WASHINGTON May 17 Tom Wheeler, nominated to
become the new chairman of the Federal Communications
Commission, pledged to divest stakes in AT&T Inc, Dish
Network Corp, Google Inc and dozens of other
tech and telecoms companies if he is confirmed.
Such divestments are common for nominees to avoid conflicts
of interest. Wheeler's plan was disclosed in an agreement posted
online by the Office of Government Ethics.
Wheeler is now a venture capital investor at Core Capital
Partners and chairs the FCC's Technology Advisory Council. In
the past, he ran the National Cable Television Association and
then the wireless industry group CTIA.
Within 90 days of being confirmed by the Senate as FCC
chairman, Wheeler plans to leave his investment company and
divest holdings in 78 companies. The investments include Apple
Inc, Microsoft Corp, China Mobile Ltd
, tactical radio maker Harris Corp, Windstream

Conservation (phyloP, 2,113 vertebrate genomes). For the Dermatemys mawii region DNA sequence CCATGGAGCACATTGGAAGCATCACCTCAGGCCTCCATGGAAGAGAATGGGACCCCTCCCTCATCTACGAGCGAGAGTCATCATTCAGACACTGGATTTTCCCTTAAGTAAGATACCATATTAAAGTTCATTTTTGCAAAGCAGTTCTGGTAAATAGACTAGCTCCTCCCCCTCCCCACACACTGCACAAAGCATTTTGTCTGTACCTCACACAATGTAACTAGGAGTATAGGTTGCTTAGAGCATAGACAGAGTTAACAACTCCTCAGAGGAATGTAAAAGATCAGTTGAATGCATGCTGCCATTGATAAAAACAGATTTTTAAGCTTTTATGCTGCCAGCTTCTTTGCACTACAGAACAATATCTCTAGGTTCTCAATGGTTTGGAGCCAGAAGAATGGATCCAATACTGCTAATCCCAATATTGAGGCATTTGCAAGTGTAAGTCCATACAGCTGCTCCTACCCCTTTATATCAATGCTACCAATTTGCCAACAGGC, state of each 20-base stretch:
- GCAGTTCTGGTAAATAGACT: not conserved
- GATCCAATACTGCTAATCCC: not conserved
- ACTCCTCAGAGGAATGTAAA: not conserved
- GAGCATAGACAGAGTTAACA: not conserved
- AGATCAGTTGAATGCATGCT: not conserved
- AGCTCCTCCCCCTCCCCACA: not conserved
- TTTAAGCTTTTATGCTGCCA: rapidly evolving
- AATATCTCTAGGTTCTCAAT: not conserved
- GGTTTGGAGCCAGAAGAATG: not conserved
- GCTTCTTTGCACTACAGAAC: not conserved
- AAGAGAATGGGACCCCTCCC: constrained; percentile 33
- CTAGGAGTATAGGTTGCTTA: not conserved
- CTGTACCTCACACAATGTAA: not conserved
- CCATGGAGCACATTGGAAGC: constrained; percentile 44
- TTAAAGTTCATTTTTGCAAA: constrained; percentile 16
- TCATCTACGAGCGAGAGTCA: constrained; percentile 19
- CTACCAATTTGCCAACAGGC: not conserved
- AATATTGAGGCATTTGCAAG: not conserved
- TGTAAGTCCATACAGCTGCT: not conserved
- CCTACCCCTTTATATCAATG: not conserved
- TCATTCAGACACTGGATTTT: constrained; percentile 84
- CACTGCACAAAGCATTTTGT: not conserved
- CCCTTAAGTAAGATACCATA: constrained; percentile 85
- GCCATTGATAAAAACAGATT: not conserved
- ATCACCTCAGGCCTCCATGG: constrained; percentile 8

Corp, and media companies Liberty Media Corp,
News Corp, Time Warner Inc and Time Warner
Wheeler will also drop investments in the four biggest U.S.
wireless operators: Verizon Communications Inc, AT&T,
Sprint Nextel Corp and Deutsche Telecom, which
"I will divest these assets within 90 days of my
confirmation and will invest the proceeds in non-conflicting
assets," Wheeler wrote. He also pledged that until he is
divested, he will not "participate personally and substantially"
on any matter that may have a direct effect on those financial
Wheeler will also resign as board chairman at SmartBrief
Inc, an online news service he co-founded, and as a board member
at Internet company EarthLink Inc. He will also quit
other positions he has at various organizations and foundations,
including the Foundation for the National Archives.
The Senate has yet to schedule confirmation hearings for
Wheeler. Friday is the last day for current FCC Chairman Julius
Genachowski, who is joining the Aspen Institute think tank.
Senior Democratic Commissioner Mignon Clyburn will take over
as acting FCC chief until Wheeler's confirmation.
President Barack Obama has yet to nominate a new Republican
commissioner to replace Robert McDowell, who has also left the